Please use this identifier to cite or link to this item:


File Size Format  
MamiyaHernandez hawii 0085A 10673.pdf 17.98 MB Adobe PDF View/Open

Item Summary

Authors:Mamiya Hernandez, Rachel
Contributors:Menchaca, Michael P. (advisor)
Learning Design and Technology (department)
Keywords:Instructional design
Cognitive Theory of Multimedia Learning
Language Learning
show 3 moreLearning Design
Multimedia Learning
Processing Instruction
show less
Date Issued:2020
Publisher:University of Hawai'i at Manoa
Abstract:As both online and blended language courses grow in popularity (Anderson, 2018; Arrosagaray, González-Peiteado, Pino-Juste & Rodríguez-López, 2019; Meskill & Anthony, 2015) and as face-to-face language courses increasingly rely on technology (Kessler, 2018; Li and Swanson, 2014; Sykes, 2014), understanding how students learn best in multimedia environments becomes essential. Hastings and Tracey (2005) underscore the need for us to move away from simplistic views on media versus methods and towards deeper inquiry on how media and methods align to optimize learning. Similarly, Yang, Wang and Chiu (2014) push us to look beyond the media versus methods debate, to more carefully examine the confluence of the two, and most importantly, to consider the active role of the learner in the learning process. Building on such considerations, this study combines evidence-based principles from cognitive psychology and second language acquisition in an integrated manner to inform learning design.
This dissertation addressed such questions, presenting an integrated multimedia language learning design framework based on Mayer’s Cognitive Theory of Multimedia Learning (2005, 2014) and VanPatten’s Processing Instruction (1993, 2004) and outlining a mixed-methods study that examines its effectiveness. In particular, it explored how pictorial enhancements in multimedia environments aid Spanish language learners’ processing. Participants (N = 89) were randomly assigned to one of three groups: a group that received a lesson designed using the integrated Cognitive Theory of Multimedia Learning (CTML) with Processing Instruction (PI) framework, a group that received a Processing Instruction designed lesson, and a control group. Both experimental groups significantly outperformed the control group on posttest and delayed posttest measures; however, no significant difference was found between the two experimental groups. Additionally, no significant differences were found between groups in their perceived cognitive load. In the second phase of research, qualitative interviews helped contextualize participants’ attitudes and illuminate learner experiences. Overall, participants had positive feelings regarding the learning environment and highlighted their preference for visual support and learner control of pacing. Further, several participants also shared how they became aware of their errors and redirected their processing strategies.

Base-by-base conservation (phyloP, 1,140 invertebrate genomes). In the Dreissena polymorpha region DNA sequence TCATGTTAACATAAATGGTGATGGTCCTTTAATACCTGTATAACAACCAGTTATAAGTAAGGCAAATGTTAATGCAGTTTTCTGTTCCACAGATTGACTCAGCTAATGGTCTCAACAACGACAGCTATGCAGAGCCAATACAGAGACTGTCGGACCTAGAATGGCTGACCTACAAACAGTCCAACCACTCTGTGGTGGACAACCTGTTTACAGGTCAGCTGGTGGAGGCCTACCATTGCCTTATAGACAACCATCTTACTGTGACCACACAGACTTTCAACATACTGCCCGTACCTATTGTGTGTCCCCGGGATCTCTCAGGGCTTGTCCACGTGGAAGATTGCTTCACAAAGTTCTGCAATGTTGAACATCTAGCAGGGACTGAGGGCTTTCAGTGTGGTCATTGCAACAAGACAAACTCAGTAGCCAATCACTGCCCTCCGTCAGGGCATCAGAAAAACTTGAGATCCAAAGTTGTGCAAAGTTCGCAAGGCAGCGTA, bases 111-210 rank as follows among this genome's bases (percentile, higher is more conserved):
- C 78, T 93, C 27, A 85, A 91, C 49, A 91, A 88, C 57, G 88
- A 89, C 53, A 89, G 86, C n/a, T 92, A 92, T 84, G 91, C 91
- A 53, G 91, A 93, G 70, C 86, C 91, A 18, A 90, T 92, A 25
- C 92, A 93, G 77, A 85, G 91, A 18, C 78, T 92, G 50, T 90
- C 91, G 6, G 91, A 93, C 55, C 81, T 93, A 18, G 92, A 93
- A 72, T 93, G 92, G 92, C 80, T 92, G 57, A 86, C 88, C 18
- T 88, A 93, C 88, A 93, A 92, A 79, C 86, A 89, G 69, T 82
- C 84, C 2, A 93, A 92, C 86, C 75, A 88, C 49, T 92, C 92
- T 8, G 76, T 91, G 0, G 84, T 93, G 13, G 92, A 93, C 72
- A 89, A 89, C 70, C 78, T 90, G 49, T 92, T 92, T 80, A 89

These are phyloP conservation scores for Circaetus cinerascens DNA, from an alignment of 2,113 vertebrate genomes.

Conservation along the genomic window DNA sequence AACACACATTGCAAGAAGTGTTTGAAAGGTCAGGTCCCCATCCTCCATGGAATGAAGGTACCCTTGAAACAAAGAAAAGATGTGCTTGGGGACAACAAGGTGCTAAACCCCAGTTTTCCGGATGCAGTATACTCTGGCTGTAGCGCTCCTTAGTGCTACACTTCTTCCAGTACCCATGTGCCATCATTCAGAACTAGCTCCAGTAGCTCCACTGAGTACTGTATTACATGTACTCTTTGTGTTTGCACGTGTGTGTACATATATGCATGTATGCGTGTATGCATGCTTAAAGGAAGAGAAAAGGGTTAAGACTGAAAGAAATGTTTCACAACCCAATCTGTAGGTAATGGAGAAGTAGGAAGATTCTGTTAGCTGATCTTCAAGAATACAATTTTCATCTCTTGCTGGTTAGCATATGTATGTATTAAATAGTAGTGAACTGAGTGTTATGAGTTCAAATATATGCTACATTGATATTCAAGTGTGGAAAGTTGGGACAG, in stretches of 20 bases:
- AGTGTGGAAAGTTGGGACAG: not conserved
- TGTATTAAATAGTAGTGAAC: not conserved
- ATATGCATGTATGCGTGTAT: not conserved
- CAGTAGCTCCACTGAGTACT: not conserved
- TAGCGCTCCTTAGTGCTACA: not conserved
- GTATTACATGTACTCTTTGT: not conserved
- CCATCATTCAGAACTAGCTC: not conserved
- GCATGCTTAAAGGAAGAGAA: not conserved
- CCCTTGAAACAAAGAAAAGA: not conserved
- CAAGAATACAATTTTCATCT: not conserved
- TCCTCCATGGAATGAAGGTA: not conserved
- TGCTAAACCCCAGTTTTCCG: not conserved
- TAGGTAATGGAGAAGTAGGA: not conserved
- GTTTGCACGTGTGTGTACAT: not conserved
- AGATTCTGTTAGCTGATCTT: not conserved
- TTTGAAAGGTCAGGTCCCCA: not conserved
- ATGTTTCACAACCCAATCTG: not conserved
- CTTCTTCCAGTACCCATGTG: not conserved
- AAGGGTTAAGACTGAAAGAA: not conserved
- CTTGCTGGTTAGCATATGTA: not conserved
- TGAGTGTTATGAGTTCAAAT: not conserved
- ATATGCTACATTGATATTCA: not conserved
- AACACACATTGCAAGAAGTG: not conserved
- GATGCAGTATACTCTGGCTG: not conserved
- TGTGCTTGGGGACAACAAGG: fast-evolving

Pages/Duration:208 pages
Rights:All UHM dissertations and theses are protected by copyright. They may be viewed from this source for any purpose, but reproduction or distribution in any format is prohibited without written permission from the copyright owner.
Appears in Collections: Ph.D. - Learning Design and Technology

Please email if you need this content in ADA-compliant format.

Items in ScholarSpace are protected by copyright, with all rights reserved, unless otherwise indicated.